FIG. 5D illustrates a timing diagram for yet another write operation in accordance with an embodiment of the invention. The write method of FIG. 5D is the same as the write method of FIG. 5C except for the operation of the write circuit that controls the column line voltage for writing data values corresponding to target threshold voltages above the lowest target threshold voltage. In particular, the write method of FIG. 5D stops programming cycles at the end of each interval when one or more verify cycles indicate the memory cell has reached the target threshold voltage corresponding to the interval. If the data value being written in a selected memory cell corresponds to a target threshold voltage that is higher than the target threshold voltage for the current interval, programming cycles resume for the memory cell when the next interval starts.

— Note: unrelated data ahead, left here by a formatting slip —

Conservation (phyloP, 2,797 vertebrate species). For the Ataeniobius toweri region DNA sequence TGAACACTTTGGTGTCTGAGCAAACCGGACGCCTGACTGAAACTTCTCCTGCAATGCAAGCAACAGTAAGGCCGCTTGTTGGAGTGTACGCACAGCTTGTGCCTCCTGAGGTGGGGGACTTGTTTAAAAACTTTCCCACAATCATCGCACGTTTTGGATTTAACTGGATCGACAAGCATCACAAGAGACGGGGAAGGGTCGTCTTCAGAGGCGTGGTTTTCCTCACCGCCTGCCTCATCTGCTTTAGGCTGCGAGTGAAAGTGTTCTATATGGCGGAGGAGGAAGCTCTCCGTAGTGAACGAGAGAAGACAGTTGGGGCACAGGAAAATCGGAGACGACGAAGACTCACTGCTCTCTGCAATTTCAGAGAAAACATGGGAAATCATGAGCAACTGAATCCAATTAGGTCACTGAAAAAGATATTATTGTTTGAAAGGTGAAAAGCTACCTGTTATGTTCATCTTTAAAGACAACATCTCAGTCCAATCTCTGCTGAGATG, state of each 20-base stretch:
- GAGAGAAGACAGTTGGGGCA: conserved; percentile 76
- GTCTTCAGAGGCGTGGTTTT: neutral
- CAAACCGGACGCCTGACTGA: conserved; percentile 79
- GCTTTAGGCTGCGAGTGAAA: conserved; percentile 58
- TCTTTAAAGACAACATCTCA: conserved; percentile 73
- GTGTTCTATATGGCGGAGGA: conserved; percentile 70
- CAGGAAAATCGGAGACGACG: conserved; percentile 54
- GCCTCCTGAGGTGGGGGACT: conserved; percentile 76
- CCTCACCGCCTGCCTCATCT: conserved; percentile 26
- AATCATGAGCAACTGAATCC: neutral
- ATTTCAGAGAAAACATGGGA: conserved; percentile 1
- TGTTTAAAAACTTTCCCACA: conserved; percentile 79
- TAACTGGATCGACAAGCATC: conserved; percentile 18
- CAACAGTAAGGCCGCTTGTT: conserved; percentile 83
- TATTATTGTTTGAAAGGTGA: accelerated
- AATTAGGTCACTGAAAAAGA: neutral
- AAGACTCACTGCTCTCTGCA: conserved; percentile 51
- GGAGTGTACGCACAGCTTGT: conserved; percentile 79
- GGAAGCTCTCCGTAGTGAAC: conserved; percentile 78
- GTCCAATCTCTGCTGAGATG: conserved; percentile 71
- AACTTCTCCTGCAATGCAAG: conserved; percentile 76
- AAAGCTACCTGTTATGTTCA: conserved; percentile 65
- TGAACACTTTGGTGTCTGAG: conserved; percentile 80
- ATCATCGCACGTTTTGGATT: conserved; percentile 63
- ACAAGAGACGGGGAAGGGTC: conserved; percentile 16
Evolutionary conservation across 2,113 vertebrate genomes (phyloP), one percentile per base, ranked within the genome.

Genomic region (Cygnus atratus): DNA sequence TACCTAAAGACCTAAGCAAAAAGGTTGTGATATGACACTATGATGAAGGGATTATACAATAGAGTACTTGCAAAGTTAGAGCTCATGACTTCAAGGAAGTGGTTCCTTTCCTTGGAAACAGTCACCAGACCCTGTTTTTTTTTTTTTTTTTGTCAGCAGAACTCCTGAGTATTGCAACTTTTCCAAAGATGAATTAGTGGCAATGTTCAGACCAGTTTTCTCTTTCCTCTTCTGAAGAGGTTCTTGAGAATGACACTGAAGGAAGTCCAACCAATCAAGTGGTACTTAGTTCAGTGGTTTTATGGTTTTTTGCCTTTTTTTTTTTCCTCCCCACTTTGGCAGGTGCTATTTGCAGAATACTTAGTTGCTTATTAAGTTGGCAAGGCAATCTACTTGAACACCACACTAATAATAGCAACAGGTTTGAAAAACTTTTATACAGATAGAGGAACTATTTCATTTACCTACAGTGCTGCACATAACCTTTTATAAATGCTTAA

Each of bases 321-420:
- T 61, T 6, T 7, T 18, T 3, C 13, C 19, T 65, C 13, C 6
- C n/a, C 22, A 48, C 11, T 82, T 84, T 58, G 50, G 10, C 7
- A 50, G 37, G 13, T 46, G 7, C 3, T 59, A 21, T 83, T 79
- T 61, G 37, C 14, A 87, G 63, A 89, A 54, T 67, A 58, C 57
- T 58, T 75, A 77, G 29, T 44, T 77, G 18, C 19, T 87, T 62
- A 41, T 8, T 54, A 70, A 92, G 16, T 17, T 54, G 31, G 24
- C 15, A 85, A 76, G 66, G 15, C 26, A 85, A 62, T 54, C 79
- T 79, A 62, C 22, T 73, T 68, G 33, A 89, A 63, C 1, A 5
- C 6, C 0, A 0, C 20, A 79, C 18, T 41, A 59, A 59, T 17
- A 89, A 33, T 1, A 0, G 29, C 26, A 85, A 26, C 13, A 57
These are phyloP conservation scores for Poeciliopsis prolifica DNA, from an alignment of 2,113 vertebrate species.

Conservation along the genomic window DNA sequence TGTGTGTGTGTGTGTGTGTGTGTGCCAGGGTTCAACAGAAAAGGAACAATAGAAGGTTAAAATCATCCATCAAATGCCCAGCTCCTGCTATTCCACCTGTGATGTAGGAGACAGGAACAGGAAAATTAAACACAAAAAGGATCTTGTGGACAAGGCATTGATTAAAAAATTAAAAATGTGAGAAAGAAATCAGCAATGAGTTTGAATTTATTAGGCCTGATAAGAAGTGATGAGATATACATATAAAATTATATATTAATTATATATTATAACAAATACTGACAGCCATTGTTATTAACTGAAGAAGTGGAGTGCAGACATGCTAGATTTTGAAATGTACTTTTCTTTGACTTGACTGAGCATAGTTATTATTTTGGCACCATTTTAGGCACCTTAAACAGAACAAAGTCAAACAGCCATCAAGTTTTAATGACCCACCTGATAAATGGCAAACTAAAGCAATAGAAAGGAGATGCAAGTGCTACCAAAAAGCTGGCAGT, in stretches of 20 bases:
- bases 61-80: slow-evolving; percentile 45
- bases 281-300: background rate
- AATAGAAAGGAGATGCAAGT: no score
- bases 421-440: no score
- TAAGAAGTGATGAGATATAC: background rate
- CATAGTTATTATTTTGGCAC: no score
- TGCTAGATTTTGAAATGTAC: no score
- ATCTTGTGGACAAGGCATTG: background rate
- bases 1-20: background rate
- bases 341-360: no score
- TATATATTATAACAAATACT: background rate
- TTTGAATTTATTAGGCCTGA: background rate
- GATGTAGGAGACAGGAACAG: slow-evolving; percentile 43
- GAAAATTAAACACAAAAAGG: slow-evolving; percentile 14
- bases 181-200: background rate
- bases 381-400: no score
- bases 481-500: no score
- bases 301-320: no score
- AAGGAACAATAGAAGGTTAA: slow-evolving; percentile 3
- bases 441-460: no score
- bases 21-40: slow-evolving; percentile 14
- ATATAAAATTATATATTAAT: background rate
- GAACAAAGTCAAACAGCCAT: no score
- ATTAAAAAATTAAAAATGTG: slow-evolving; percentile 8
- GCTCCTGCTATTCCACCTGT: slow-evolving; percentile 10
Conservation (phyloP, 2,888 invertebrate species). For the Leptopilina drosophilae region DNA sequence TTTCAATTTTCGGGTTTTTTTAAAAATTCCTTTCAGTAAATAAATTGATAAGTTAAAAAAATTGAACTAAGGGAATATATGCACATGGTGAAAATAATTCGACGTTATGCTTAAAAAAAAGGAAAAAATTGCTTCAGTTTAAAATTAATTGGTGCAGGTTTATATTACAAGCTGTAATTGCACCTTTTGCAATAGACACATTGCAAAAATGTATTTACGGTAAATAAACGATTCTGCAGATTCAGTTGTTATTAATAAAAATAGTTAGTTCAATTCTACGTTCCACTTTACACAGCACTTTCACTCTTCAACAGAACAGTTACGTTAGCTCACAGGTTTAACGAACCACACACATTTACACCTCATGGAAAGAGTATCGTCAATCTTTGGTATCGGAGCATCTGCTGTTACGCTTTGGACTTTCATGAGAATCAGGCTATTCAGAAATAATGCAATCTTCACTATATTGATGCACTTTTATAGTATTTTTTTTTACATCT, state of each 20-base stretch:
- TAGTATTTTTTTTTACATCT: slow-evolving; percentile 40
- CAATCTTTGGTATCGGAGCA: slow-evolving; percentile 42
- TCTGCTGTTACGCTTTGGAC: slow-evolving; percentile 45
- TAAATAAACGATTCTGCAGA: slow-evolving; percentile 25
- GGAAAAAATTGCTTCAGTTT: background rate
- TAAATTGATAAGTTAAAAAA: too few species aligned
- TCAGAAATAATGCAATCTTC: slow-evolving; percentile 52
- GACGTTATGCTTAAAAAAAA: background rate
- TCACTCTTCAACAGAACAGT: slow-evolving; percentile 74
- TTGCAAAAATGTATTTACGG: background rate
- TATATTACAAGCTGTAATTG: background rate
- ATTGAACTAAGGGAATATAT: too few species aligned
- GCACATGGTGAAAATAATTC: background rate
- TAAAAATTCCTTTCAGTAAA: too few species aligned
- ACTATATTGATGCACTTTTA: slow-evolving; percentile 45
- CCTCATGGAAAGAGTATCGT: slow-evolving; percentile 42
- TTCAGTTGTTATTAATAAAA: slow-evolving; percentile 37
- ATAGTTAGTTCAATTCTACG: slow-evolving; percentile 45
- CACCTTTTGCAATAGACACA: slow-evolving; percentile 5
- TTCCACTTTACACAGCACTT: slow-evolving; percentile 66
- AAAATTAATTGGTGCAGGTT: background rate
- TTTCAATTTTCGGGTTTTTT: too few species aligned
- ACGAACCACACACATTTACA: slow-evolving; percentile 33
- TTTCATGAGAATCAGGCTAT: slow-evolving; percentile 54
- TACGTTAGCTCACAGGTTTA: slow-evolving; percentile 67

Signal BLS3′ in FIG. 5D shows a typical applied column line voltage when programming a selected memory cell to target threshold voltage Vt3. During interval I0, a verify operation at time T0′determines that the selected memory cell has reached threshold voltage Vt0, and further programming cycles during interval I0 then stop. The programming cycles for the selected memory cell being programmed to target threshold voltage Vt0 similarly stop at time T0. Suppressing assertion of column line voltages for the selected column stops the programming cycles 510-0 for the memory cells that have reached target threshold voltage Vt0. The selected word line signal WLS continues to be asserted for other selected memory cells that may not have reached threshold voltage Vt0. FIG. 5D illustrates that differences in the performance of memory cells often cause the memory cells to reach threshold voltage Vt0 at different times (e.g., T0 or T0′).